Where did it all start? The first evidence of White Elephant Records emerged in the early sixties in a small backroom in West Preston in the inner northern suburbs of Melbourne. It was 1963.
The small collection comprised scratchy 7 inch singles of instrumental hits and misses – W&G wonder groups, The Phantoms, The Strangers (both imitators of The Shadows, a supergroup from far off London playing guitar based western themes), The Thunderbirds, Rob E G – “55 Days at Peking”, and The Joy Boys – celebrating the new “Southern Aurora” diesel train joining Melbourne and Sydney.
It was the beginning of a golden era of brand new sounds. Starting in July 1960 The Shadows released “Apache” (composed by the urbane former big band player Jerry Lordan), The Ventures (USA) paraded “Walk don’t run” in December 1960. Duane Eddy had already hit the big time with “Peter Gunn” in 1960 (like who is Henry Mancini anyway?) and again with the “Ballad of Paladin” in late 1962. Herb Alpert & The Tijuana Brass strutted out “The Lonely Bull” in December 1962, and The Chantays with the cascading and stuttering “Pipeline” invaded the Hit Charts in January 1963, to be topped by “Bombora” by The Atlantics from Sydney later that year.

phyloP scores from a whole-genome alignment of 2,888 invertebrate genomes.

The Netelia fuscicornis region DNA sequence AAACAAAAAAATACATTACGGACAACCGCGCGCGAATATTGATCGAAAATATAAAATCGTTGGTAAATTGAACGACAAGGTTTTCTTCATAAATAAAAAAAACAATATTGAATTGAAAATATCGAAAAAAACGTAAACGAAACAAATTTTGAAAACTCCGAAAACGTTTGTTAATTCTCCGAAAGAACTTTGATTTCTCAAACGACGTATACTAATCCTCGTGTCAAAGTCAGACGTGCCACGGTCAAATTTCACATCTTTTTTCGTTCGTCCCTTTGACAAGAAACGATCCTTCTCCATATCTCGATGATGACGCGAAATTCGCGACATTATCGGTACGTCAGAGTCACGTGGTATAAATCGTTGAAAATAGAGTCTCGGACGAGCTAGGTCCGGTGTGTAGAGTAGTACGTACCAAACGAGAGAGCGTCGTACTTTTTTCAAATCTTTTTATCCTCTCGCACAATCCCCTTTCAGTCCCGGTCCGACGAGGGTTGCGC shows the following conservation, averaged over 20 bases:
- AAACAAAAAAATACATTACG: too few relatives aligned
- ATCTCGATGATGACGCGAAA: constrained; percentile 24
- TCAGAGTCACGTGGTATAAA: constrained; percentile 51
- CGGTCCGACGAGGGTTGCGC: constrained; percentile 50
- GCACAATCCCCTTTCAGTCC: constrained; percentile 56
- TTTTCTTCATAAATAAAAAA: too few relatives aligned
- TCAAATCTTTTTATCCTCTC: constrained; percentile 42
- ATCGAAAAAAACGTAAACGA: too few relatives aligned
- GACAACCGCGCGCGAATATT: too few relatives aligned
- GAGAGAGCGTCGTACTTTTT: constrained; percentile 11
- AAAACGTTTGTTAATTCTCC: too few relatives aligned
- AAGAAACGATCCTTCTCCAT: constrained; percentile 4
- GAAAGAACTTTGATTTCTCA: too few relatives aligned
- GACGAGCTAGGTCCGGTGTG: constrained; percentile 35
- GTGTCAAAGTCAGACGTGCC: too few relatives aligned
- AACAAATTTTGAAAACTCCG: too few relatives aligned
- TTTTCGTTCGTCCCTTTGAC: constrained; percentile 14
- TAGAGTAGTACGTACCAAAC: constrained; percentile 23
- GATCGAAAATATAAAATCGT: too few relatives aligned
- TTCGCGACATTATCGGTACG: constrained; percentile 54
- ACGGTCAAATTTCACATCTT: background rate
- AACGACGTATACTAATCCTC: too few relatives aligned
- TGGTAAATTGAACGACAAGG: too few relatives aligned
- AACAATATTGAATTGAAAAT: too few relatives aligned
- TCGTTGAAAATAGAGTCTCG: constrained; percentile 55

The guitar based music was sensational to the completely untrained musical ear and instrumental pop bands sprouted up all over. It sounded dangerous and fun at the same time. The songs of Elvis, other shaking rockers and smooth crooners seemed to have had their day. Elvis was in the Army or seemed to be in endless bad movies. Puff the Magic Dragon was taking over. Where had all the flowers gone? Rockers seemed old hat. Surf and Garage was in. And then it all changed again. It was to be an epic “The Empire fights back” feature and it lasted for two generations.
Check out the Ballad of Paladin from the TV series “Have Gun Will Travel” played by Duane Eddy, but surprisingly not on the “Have ‘Twangy’ Guitar Will Travel” album.